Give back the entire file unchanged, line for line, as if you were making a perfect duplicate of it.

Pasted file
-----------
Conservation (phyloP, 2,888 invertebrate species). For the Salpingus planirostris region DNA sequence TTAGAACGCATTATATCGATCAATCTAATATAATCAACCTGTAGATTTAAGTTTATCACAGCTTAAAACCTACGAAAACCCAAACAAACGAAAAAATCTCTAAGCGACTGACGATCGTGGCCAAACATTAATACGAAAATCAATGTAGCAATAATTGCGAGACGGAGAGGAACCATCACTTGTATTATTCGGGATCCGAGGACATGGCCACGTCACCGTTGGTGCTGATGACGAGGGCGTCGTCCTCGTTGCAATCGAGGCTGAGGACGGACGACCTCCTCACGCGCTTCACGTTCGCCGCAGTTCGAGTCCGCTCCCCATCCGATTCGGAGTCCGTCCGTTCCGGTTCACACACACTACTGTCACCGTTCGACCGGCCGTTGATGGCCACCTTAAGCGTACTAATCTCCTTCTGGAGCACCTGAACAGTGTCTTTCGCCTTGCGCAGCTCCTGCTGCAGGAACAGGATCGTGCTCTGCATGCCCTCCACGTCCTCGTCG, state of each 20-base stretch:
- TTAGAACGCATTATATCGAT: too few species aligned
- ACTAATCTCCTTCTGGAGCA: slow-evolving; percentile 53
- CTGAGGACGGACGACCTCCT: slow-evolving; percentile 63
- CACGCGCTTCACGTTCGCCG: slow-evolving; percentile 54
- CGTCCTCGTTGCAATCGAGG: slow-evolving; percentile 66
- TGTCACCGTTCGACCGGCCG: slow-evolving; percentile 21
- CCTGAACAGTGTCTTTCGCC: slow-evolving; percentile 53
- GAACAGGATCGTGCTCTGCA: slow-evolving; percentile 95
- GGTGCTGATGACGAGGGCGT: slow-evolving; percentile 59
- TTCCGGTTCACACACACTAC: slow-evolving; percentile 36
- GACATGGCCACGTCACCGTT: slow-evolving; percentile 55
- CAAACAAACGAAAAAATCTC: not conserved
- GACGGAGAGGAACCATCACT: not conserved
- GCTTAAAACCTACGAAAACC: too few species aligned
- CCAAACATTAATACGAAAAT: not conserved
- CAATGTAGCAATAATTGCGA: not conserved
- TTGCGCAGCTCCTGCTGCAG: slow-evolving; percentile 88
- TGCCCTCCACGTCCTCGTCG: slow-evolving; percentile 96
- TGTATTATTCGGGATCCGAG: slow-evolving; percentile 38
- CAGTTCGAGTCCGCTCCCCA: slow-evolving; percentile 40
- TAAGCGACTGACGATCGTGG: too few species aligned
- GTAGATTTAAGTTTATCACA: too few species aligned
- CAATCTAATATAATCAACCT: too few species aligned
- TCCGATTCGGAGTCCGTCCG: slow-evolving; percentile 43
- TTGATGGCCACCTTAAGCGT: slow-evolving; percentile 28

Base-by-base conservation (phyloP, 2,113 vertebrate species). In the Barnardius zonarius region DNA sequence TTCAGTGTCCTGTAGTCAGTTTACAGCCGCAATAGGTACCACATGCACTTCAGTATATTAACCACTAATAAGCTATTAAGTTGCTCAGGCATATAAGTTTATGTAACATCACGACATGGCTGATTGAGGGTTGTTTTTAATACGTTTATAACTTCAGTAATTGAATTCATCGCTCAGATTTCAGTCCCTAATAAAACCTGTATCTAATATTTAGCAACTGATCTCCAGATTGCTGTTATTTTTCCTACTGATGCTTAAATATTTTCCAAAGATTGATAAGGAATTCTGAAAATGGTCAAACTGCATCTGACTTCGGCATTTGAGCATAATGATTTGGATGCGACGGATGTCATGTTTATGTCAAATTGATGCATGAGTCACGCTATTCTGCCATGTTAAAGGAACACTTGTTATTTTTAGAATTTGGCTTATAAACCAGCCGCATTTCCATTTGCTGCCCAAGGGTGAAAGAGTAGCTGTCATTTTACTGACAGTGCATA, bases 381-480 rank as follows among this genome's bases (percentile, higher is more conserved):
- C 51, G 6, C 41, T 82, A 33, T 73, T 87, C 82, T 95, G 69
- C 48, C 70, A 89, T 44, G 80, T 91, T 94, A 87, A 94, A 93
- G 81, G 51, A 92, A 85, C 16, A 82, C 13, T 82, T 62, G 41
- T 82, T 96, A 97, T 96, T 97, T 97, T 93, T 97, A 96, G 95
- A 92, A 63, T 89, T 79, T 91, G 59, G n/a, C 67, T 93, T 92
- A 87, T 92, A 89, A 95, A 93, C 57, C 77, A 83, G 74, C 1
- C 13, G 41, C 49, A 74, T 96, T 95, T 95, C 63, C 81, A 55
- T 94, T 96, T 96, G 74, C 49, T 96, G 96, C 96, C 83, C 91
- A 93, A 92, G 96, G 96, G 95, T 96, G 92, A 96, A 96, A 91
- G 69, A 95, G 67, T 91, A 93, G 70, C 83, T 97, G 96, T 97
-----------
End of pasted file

Conservation (phyloP, 2,888 invertebrate species). For the Salpingus planirostris region DNA sequence TTAGAACGCATTATATCGATCAATCTAATATAATCAACCTGTAGATTTAAGTTTATCACAGCTTAAAACCTACGAAAACCCAAACAAACGAAAAAATCTCTAAGCGACTGACGATCGTGGCCAAACATTAATACGAAAATCAATGTAGCAATAATTGCGAGACGGAGAGGAACCATCACTTGTATTATTCGGGATCCGAGGACATGGCCACGTCACCGTTGGTGCTGATGACGAGGGCGTCGTCCTCGTTGCAATCGAGGCTGAGGACGGACGACCTCCTCACGCGCTTCACGTTCGCCGCAGTTCGAGTCCGCTCCCCATCCGATTCGGAGTCCGTCCGTTCCGGTTCACACACACTACTGTCACCGTTCGACCGGCCGTTGATGGCCACCTTAAGCGTACTAATCTCCTTCTGGAGCACCTGAACAGTGTCTTTCGCCTTGCGCAGCTCCTGCTGCAGGAACAGGATCGTGCTCTGCATGCCCTCCACGTCCTCGTCG, state of each 20-base stretch:
- TTAGAACGCATTATATCGAT: too few species aligned
- ACTAATCTCCTTCTGGAGCA: slow-evolving; percentile 53
- CTGAGGACGGACGACCTCCT: slow-evolving; percentile 63
- CACGCGCTTCACGTTCGCCG: slow-evolving; percentile 54
- CGTCCTCGTTGCAATCGAGG: slow-evolving; percentile 66
- TGTCACCGTTCGACCGGCCG: slow-evolving; percentile 21
- CCTGAACAGTGTCTTTCGCC: slow-evolving; percentile 53
- GAACAGGATCGTGCTCTGCA: slow-evolving; percentile 95
- GGTGCTGATGACGAGGGCGT: slow-evolving; percentile 59
- TTCCGGTTCACACACACTAC: slow-evolving; percentile 36
- GACATGGCCACGTCACCGTT: slow-evolving; percentile 55
- CAAACAAACGAAAAAATCTC: not conserved
- GACGGAGAGGAACCATCACT: not conserved
- GCTTAAAACCTACGAAAACC: too few species aligned
- CCAAACATTAATACGAAAAT: not conserved
- CAATGTAGCAATAATTGCGA: not conserved
- TTGCGCAGCTCCTGCTGCAG: slow-evolving; percentile 88
- TGCCCTCCACGTCCTCGTCG: slow-evolving; percentile 96
- TGTATTATTCGGGATCCGAG: slow-evolving; percentile 38
- CAGTTCGAGTCCGCTCCCCA: slow-evolving; percentile 40
- TAAGCGACTGACGATCGTGG: too few species aligned
- GTAGATTTAAGTTTATCACA: too few species aligned
- CAATCTAATATAATCAACCT: too few species aligned
- TCCGATTCGGAGTCCGTCCG: slow-evolving; percentile 43
- TTGATGGCCACCTTAAGCGT: slow-evolving; percentile 28

Base-by-base conservation (phyloP, 2,113 vertebrate species). In the Barnardius zonarius region DNA sequence TTCAGTGTCCTGTAGTCAGTTTACAGCCGCAATAGGTACCACATGCACTTCAGTATATTAACCACTAATAAGCTATTAAGTTGCTCAGGCATATAAGTTTATGTAACATCACGACATGGCTGATTGAGGGTTGTTTTTAATACGTTTATAACTTCAGTAATTGAATTCATCGCTCAGATTTCAGTCCCTAATAAAACCTGTATCTAATATTTAGCAACTGATCTCCAGATTGCTGTTATTTTTCCTACTGATGCTTAAATATTTTCCAAAGATTGATAAGGAATTCTGAAAATGGTCAAACTGCATCTGACTTCGGCATTTGAGCATAATGATTTGGATGCGACGGATGTCATGTTTATGTCAAATTGATGCATGAGTCACGCTATTCTGCCATGTTAAAGGAACACTTGTTATTTTTAGAATTTGGCTTATAAACCAGCCGCATTTCCATTTGCTGCCCAAGGGTGAAAGAGTAGCTGTCATTTTACTGACAGTGCATA, bases 381-480 rank as follows among this genome's bases (percentile, higher is more conserved):
- C 51, G 6, C 41, T 82, A 33, T 73, T 87, C 82, T 95, G 69
- C 48, C 70, A 89, T 44, G 80, T 91, T 94, A 87, A 94, A 93
- G 81, G 51, A 92, A 85, C 16, A 82, C 13, T 82, T 62, G 41
- T 82, T 96, A 97, T 96, T 97, T 97, T 93, T 97, A 96, G 95
- A 92, A 63, T 89, T 79, T 91, G 59, G n/a, C 67, T 93, T 92
- A 87, T 92, A 89, A 95, A 93, C 57, C 77, A 83, G 74, C 1
- C 13, G 41, C 49, A 74, T 96, T 95, T 95, C 63, C 81, A 55
- T 94, T 96, T 96, G 74, C 49, T 96, G 96, C 96, C 83, C 91
- A 93, A 92, G 96, G 96, G 95, T 96, G 92, A 96, A 96, A 91
- G 69, A 95, G 67, T 91, A 93, G 70, C 83, T 97, G 96, T 97